Academics develop mind-controlled wheelchairs for tetraplegics

When it comes to advances for people with neurological disabilities and paralysis, the brain-computer interface (BCI) projects of Neuralink and the Defense Advanced Research Projects Agency’s (DARPA’s) Brain Initiative show great promise, especially when it comes to mobility.

There are some major problems though. Progress on this front has often been slow, expensive, and—largely—failed to transfer from a lab setting to the real world.

But that’s not to say there aren’t other companies making huge strides in BCI technology for people with paralysis.

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A paper published this week by a German, Italian, Swiss, and American academic team looked at just that. It shared a successful research project in which three participants with tetraplegic spinal-cord injury (paralyzed from the shoulders down) successfully controlled an electric wheelchair with their minds. This includes navigating, steering, turning and controlling the chair’s motion through hospital obstacle courses.

The customized powered wheelchair used in the study is equipped with an RGB-D camera, a laser rangefinder and a small monitor for brain-machine interface feedback.

Participants wore an electrode-covered cap that recorded the brain’s electrical activity, otherwise known as an electroencephalogram (EEG). An amplifier transmits these electrical signals to a computer that interprets the intentions, turning them into movements.

Participants trained by mobilizing the wheelchair, such as imagining turning a steering wheel, and expanding their ability in three sessions a week over five months.

Why is this research important?

This research has increased the efficiency of both the brain-machine interface and the subject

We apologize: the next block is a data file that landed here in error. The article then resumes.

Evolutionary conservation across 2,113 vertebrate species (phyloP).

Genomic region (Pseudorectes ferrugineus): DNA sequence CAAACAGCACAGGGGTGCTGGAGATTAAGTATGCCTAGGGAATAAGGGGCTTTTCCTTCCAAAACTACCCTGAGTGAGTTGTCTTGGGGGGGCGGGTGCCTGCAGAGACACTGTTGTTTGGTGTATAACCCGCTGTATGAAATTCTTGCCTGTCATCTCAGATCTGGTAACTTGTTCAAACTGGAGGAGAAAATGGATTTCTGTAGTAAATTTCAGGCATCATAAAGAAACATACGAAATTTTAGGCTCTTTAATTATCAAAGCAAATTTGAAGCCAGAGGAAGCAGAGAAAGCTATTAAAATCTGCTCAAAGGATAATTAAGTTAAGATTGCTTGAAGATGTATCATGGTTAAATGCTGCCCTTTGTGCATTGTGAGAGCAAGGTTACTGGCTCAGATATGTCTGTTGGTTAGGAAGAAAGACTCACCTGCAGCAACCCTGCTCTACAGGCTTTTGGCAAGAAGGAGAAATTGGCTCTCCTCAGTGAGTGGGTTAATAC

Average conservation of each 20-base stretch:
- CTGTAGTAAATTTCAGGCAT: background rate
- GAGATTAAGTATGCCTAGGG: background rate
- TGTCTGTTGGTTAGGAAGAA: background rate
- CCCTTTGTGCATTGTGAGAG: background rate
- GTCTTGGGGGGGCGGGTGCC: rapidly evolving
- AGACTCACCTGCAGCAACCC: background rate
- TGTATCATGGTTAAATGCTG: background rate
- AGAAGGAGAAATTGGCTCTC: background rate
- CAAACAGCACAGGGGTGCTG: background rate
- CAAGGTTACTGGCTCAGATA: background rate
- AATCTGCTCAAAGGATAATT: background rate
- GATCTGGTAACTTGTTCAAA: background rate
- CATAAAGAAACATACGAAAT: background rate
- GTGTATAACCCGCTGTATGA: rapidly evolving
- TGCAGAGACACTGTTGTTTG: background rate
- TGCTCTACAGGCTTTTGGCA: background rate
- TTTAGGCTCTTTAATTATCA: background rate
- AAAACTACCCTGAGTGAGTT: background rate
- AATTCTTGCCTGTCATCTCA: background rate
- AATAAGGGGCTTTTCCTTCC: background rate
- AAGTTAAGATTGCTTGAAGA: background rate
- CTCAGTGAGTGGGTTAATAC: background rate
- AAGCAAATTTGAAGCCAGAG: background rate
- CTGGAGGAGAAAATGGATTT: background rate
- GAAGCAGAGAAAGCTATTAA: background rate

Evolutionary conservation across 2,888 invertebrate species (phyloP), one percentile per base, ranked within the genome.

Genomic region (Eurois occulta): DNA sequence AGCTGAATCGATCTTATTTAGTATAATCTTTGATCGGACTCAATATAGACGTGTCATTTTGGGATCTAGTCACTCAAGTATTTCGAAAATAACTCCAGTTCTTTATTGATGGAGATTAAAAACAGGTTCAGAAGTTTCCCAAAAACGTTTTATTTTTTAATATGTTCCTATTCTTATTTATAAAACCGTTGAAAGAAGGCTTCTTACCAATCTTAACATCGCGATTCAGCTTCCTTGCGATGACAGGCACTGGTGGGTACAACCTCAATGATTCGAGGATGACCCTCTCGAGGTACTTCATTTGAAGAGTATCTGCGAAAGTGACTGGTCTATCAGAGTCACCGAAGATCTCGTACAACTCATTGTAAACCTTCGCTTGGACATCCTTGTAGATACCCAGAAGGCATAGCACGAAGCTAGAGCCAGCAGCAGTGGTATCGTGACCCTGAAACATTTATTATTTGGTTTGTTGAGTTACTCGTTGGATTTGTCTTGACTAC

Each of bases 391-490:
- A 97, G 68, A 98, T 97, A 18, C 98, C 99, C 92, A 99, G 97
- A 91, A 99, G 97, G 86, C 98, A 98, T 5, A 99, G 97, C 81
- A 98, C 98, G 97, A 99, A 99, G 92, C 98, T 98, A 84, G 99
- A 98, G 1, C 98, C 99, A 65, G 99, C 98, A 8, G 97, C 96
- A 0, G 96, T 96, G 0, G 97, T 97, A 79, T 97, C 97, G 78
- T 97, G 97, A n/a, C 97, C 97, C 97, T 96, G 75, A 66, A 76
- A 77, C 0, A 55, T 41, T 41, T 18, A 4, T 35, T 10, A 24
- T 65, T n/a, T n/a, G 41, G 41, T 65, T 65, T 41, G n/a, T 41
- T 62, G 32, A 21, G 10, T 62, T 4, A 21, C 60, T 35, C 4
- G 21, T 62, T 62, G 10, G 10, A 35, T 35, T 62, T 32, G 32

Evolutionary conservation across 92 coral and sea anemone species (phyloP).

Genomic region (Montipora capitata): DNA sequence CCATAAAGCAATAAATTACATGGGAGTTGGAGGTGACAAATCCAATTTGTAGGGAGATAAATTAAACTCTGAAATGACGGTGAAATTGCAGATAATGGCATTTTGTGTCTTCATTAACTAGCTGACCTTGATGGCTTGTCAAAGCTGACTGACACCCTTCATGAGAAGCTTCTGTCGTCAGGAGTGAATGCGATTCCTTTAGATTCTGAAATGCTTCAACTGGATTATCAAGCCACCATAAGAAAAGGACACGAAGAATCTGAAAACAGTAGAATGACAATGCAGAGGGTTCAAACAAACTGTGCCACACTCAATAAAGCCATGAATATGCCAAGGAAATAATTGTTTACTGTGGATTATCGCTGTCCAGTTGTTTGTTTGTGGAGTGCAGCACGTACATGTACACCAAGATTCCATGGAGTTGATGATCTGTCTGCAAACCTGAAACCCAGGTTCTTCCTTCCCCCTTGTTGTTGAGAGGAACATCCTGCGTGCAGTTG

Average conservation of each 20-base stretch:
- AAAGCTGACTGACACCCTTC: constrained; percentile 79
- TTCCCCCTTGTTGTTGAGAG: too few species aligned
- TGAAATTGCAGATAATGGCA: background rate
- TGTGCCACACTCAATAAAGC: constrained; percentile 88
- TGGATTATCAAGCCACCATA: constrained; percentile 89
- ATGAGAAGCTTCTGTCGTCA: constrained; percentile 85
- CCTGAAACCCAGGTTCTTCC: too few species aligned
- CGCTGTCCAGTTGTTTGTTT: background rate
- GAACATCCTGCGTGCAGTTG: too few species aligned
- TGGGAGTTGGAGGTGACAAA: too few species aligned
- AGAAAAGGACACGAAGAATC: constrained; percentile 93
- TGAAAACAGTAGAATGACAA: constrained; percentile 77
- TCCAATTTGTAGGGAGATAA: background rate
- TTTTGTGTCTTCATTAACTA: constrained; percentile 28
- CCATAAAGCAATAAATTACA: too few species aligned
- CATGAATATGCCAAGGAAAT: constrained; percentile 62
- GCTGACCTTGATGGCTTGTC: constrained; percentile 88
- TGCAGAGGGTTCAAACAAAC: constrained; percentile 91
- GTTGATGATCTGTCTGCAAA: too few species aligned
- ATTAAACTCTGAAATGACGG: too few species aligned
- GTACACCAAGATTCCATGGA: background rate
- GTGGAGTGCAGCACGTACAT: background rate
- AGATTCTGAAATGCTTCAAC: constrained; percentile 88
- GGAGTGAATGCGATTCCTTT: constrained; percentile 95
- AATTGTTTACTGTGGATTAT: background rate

In addition to being a great example of cross-institutional collaboration, the study is important for several reasons. Until now, people have had to surgically insert electrical implants into the motor regions of their brains to control these types of machines.

Surgery is not only risky, but inappropriate for many people. Furthermore, this is the only study of its kind not limited to able-bodied subjects. You read that right, most studies fail to use the people who will be the end users of the technology.

Research is also significant because it involves an intensive and long period of training in which participants’ abilities may increase over time. It also offers skill development in ways that are applicable in a real-world setting.

At the end of the research project, the two participants were able to move the wheelchairs with an impressive 95 to 98% accuracy, an increase from the original score of 43 to 55%. This result comes from improvements in the computer’s ability to decode patterns of brain activity that indicate a desire to move left or right. A third participant did not improve.

And while the computer’s AI got smarter throughout longitudinal training, the most successful participants also learned to act with computer. Users were able to help the computer understand their intentions, effectively teaching as they learned. This led to changes in their brain activity and showed the potential for people who could benefit from training to control a motorized wheelchair using a brain-machine interface.

Tetraplegia is one of the most debilitating conditions around. Although the study represents only a small test sample of people living with severe disabilities, it provides a precedent for future research and shows a new direction for neurological research.